Also known as: Mutant (Australia, France, Canada), Subject 20 (Germany)
Release Date: May 7th, 1982
Directed by: Allan Holzman
Written by: Tim Curnen
Music by: Susan Justin
Cast: Jesse Vint, Dawn Dunlap, June Chadwick, Linden Chiles, Fox Harris, Raymond Oliver, Scott Paulin, Michael Bowen, Don Olivera
Jupiter Film Productions, New World Pictures, 77 Minutes, 85 Minutes (VHS cut), 82 Minutes (Director’s Cut)
“Welcome to the Garden of Eden. We play God here.” – Dr. Cal Timbergen
At this point, I’ve probably reviewed more films produced by Roger Corman than any other producer in the motion picture industry. But I’d be lying if I didn’t say that he was my favorite and the fact that he literally has hundreds of pictures, means that I’ll probably still be reviewing his work for several more years. And that’s assuming that I can ever actually see all of his films.
Forbidden World came out in a time when Corman was making a lot of sci-fi space-centered movies. Where Battle Beyond the Stars was his Star Wars ripoff, this one was his Alien ripoff.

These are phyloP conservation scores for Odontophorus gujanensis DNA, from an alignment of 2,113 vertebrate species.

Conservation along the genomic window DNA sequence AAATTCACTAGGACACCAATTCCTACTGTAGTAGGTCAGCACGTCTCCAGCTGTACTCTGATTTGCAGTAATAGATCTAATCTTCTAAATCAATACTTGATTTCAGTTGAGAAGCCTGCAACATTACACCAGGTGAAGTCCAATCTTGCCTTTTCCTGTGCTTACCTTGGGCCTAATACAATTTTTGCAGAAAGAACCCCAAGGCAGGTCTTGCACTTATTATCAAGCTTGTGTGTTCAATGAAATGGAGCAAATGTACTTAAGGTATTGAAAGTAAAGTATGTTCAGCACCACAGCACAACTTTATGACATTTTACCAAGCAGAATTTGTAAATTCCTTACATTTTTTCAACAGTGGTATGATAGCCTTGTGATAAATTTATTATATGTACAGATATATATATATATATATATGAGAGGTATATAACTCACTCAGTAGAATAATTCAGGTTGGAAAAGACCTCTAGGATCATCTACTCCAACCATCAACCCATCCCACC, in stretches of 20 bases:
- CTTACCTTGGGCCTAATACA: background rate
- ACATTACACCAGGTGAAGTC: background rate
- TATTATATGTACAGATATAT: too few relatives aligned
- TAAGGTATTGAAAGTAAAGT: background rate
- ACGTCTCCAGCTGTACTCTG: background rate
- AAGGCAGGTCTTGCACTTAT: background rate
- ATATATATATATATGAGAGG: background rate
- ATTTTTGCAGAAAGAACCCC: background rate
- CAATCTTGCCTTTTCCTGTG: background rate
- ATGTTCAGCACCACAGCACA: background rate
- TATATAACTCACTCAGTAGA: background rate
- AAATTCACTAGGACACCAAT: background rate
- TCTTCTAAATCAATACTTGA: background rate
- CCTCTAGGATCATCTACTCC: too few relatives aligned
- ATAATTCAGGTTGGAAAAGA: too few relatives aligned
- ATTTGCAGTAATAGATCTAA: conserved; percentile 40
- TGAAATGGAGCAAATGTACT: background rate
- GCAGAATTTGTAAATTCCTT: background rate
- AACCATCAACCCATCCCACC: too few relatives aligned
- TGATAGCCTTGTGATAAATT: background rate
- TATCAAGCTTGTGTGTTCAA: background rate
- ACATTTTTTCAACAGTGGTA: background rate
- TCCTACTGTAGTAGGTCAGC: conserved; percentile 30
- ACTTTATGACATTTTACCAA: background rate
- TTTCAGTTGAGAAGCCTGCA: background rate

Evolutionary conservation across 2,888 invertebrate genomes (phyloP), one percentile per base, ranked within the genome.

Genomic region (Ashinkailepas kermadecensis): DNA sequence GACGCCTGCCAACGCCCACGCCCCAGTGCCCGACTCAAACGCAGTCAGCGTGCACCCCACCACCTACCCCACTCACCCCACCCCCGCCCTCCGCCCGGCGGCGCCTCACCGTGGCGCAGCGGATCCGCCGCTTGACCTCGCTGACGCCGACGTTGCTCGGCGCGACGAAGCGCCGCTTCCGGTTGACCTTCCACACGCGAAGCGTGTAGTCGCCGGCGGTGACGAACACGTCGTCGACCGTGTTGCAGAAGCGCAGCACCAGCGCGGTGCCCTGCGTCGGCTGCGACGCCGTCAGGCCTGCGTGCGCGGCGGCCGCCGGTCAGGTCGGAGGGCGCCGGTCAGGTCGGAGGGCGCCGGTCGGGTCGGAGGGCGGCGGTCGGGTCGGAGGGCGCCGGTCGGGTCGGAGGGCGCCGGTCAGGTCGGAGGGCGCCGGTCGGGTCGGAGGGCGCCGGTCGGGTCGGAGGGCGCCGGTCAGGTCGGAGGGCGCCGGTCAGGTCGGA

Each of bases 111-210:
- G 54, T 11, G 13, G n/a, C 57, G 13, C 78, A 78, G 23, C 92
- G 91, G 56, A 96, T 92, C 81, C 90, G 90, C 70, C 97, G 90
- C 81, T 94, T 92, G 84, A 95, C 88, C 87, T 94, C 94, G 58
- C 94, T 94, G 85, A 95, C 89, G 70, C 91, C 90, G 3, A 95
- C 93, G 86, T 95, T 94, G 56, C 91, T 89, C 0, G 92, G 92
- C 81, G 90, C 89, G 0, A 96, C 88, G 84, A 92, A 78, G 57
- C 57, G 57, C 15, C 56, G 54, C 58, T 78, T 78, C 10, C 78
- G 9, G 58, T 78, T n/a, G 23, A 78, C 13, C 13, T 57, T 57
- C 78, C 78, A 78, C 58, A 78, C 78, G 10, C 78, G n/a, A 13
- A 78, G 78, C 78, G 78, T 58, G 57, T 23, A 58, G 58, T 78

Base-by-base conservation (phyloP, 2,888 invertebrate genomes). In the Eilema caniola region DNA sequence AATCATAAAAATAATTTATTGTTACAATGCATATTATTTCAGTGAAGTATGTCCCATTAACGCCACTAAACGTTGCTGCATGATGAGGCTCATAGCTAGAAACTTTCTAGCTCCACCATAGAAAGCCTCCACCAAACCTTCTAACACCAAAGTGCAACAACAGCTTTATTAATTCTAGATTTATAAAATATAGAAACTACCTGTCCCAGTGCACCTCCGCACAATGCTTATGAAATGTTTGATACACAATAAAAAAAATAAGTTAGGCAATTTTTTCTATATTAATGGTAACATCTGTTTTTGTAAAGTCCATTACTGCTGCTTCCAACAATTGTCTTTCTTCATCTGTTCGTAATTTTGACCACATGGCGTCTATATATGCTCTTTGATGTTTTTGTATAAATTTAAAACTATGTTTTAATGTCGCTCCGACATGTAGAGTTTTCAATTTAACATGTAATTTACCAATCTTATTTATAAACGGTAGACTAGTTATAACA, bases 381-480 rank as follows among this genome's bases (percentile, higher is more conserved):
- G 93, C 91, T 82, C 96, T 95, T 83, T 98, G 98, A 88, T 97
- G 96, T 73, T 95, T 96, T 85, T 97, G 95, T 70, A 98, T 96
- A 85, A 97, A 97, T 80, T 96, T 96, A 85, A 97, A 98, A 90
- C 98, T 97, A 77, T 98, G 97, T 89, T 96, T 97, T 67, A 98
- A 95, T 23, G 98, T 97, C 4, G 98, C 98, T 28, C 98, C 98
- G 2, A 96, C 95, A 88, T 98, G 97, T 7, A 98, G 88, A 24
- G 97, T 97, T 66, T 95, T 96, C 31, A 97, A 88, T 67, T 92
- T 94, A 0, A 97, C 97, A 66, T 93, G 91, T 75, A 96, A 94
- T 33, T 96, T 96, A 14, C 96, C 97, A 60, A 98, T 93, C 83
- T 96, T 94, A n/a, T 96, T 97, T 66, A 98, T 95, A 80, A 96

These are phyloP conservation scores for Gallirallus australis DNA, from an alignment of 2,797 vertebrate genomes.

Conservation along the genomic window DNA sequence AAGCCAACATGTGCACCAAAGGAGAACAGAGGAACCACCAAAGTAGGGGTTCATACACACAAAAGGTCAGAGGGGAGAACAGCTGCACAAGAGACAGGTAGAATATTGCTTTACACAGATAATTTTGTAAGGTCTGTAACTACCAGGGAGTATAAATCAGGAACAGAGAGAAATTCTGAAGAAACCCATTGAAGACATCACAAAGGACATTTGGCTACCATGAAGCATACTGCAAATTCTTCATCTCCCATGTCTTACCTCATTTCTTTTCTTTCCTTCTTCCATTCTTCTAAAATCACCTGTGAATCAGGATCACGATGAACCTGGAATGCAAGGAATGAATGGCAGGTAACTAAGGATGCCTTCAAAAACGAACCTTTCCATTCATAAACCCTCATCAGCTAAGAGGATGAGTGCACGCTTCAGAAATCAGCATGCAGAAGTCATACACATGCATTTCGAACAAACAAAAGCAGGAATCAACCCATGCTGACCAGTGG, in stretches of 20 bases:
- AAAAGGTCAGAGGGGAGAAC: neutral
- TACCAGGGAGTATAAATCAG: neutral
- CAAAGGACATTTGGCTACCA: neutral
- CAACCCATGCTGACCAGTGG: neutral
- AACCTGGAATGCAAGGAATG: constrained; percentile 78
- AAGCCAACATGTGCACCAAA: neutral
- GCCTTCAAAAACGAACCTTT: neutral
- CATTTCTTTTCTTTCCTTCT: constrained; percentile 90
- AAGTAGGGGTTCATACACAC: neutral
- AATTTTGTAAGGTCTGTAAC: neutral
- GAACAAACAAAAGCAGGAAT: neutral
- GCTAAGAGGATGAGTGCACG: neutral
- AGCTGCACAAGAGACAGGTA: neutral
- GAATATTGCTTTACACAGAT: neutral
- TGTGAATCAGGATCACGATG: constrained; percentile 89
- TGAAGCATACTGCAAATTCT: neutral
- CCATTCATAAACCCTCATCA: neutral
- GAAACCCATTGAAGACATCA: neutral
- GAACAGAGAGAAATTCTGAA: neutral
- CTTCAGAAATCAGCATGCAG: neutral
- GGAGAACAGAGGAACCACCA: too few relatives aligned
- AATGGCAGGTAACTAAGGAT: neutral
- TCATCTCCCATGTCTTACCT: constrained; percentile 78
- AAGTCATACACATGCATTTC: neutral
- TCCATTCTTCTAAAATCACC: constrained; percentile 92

There were many movies that were “inspired” by Alien, however, and some of them are pretty good. This one, is actually one of my favorites but let me get into why.
To start, I love the overall vibe of this movie. It’s stylistically cool and it has pretty impressive practical effects from something in this era that wasn’t made by George Lucas or Steven Spielberg and for having such a small budget.
I thought the monster was pretty cool and while this takes several beats from Ridley Scott’s Alien it is still original enough to be a pretty unique experience. Plus, it’s disturbing in its own way and you can’t predict what’s instore just based off of what it’s ripping off.
I also think that the cast in this is pretty decent and better than what’s typical for a Roger Corman production. The lead, Jesse Vint, was a good, heroic everyman. I also enjoyed Dawn Dunlap and June Chadwick because… well, you probably know why. Dunlap is especially gorgeous and damn near perfect. Although, her screaming got to be a bit much.
Something interesting about this movie, which I discovered while researching it, is that James Cameron worked on the set design. Granted, these sets were built for another Corman produced Alien “homage”, Galaxy of Terror. However, many of those set pieces were recycled and reconstructed for this movie. I think it’s probably safe to assume that Cameron’s work on these productions helped him when he directed Aliens, the official sequel of the film this one tried to emulate.
Forbidden World is better than what one would probably expect. It has that patented Corman touch, borrows heavily from a better movie but it all comes together rather well and should entertain fans of ’80s sci-fi, practical special effects and Corman flavored cinematic craftsmanship.
Pairs well with: other Roger Corman produced films of the late ’70s and ’80s.